Thank you for your interest! The guide is available for free indefinitely. To help us track the impact and geographical reach of the download numbers, we kindly ask you not to redistribute this guide other than by sharing this link. Your email will be added to our newsletter; you may unsubscribe at any time.
"*" indicates required fields
Encouraging cycling as an efficient and attractive mode of transportation requires the provision of safe and continuous facilities. Cycling is a healthy, affordable, equitable, and sustainable mode of transportation, with positive impacts on congestion and road safety. Cities that invested in cycling have seen congestion levels decline and streets become safer for all users.1
Cycling is also good for the economy. Many recent studies demonstrate the impact of cycling on local economies. Cities that increase the cycle accessibility of their business centers attract new customers, generating more spending in local stores, and ultimately creating jobs and tax revenues. Infrastructure and design can make cycling a popular activity, appealing to a wide range of potential riders.
While cyclists can share the road with motor vehicles on quiet streets with low speeds, navigating larger streets and intersections requires dedicated facilities. Design safe and comprehensive cycle networks for cyclists of all ages and abilities. If cycling is not a safe option, potential cyclists may decide not to ride.
High-volume corridors should provide wider cycle facilities to carry larger volumes. Creating a bikeable city requires secure cycle parking spaces, easy access to transit, and a cycle share system.
Cycle lanes and tracks should allow for social and conversational riding for everyday use as well as long commutes. They should be designed for all types of riders and all levels of comfort, from the 5-year-old to the 95-year-old cyclist.
Cyclists ride at different speeds depending on their purpose, the length of their total route, their confidence level, and the facility they are using. Young children will ride at a slower speed than a cyclist making a delivery, and visitors will ride differently from locals and commuters. Design cycle facilities to accommodate riders at various speeds. Provide
sufficient protection from travel lanes, taking into account speed differentials and vehicle volume.
Electric cycles that travel up to 20 km/h often share facilities with other cycles. Design wider cycle lanes along high-volume corridors to allow fast riders to pass slower riders.
Cycle facilities should be designed for diverse vehicles and riders, for children on small tricycles, and people carrying goods in big cargo bikes, as well as cycle-rickshaws and pedicabs.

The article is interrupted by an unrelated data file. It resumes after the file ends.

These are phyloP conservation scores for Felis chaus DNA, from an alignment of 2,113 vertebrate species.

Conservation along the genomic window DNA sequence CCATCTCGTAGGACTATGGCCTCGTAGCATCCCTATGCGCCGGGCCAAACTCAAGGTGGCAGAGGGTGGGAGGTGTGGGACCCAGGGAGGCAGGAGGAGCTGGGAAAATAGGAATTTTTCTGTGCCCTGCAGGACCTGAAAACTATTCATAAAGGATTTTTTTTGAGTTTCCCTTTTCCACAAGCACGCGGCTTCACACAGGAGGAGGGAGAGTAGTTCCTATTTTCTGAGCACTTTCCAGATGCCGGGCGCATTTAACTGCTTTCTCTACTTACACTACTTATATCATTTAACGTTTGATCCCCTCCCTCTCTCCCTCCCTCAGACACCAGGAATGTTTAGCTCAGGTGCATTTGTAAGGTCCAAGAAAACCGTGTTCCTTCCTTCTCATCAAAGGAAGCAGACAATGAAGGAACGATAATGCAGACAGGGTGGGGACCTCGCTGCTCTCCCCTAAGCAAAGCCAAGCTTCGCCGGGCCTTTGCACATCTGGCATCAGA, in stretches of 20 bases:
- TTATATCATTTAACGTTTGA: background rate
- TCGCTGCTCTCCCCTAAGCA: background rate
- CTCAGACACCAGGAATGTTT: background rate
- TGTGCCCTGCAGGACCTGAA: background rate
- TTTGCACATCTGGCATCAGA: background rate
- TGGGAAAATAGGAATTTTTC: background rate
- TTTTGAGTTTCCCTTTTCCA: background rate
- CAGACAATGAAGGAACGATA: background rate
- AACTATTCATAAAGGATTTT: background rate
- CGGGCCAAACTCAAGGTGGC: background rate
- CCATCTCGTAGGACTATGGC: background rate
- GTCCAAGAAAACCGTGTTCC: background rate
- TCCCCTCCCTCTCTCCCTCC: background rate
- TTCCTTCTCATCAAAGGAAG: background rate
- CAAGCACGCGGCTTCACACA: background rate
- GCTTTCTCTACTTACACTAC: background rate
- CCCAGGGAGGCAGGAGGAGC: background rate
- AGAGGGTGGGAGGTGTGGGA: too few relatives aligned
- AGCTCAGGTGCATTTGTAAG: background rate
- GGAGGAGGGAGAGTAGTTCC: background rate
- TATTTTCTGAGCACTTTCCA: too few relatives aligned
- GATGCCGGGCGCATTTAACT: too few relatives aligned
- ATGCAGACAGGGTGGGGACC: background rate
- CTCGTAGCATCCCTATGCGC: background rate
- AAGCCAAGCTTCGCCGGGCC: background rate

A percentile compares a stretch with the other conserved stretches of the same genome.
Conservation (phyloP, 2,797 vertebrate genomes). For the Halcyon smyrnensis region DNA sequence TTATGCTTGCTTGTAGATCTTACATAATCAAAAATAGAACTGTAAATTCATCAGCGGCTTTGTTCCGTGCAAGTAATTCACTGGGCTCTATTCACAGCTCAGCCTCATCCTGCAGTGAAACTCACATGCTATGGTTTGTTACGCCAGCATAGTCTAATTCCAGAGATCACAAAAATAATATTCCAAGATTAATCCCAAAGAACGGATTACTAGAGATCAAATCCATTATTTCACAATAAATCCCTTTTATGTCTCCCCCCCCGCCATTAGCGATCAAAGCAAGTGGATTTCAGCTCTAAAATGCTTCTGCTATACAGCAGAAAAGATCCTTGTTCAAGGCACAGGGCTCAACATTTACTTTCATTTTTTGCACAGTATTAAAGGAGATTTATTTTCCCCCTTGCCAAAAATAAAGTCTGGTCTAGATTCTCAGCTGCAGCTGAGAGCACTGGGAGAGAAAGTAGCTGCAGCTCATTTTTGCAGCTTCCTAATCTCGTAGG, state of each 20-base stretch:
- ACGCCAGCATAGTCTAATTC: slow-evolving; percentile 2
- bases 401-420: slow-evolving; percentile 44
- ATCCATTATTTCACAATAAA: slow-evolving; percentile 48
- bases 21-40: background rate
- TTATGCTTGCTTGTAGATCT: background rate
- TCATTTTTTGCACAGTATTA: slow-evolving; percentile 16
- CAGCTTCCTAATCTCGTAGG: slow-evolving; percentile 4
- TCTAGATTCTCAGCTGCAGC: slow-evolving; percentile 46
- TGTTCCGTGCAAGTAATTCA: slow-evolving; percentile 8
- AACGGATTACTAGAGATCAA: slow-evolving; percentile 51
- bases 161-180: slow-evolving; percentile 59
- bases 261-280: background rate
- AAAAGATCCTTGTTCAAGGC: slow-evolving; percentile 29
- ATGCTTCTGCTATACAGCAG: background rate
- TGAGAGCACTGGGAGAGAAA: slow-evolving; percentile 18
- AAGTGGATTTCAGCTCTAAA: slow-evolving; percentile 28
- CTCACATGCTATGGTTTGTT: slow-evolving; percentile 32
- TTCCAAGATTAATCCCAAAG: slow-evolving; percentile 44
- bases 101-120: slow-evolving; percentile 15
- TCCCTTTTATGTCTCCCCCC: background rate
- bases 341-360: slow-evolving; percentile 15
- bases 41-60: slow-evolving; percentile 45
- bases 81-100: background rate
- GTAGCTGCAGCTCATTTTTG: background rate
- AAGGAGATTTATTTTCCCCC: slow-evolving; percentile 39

The most common non-motorized, single-track vehicle.
Tricycles, Cycle-Rickshaws, and Pedicabs
Tricycles such as pedicabs and cycle-rickshaws are wider, and in some cases share cycle lane facilities. They typically carry one to two passengers.
Cargo Bikes and Cycle Trucks
Cargo bikes are human-powered vehicles specifically designed for transporting loads. A cargo bike may have different forms and dimensions and can be either a bicycle or a tricycle.
Electric Cycles or E-bikes
These are cycles with electric engines.
Many people are interested in cycling but are dissuaded by stressful interactions with motor vehicles. These potential cyclists, defined as “interested but concerned,” account for a majority of the population and vary by age and cycling ability.2 Experienced and casual cyclists are more traffic tolerant, but they account for a significantly smaller share of the population.
Cycle facilities should be designed not only for the highly capable and experienced cyclist, but also and especially for young children learning to ride, for senior riders, adults carrying children or freight, and workers commuting long distances. These riders need higher degrees of separation and protection from motor vehicle traffic.
1. Flusche Darren, Bicycling Means Business – The Economic Benefits of Bicycle Infrastructure. Advocacy Advance. New York City Department of Transportation. Measuring the Street: New Metrics for 21st Century Streets (New York, NY: NYC DOT, 2012).
Rachel Aldred, Benefits of Investing in Cycling (Manchester: British Cycling, 2014).
2. Geller Roger, “Four Types of Cyclists,” Portland Office of Transportation, 2015, accessed June 7, 2016, ttps://www.portlandoregon.gov/transportation/article/264746.
Adapted by Global Street Design Guide published by Island Press.
Next Section —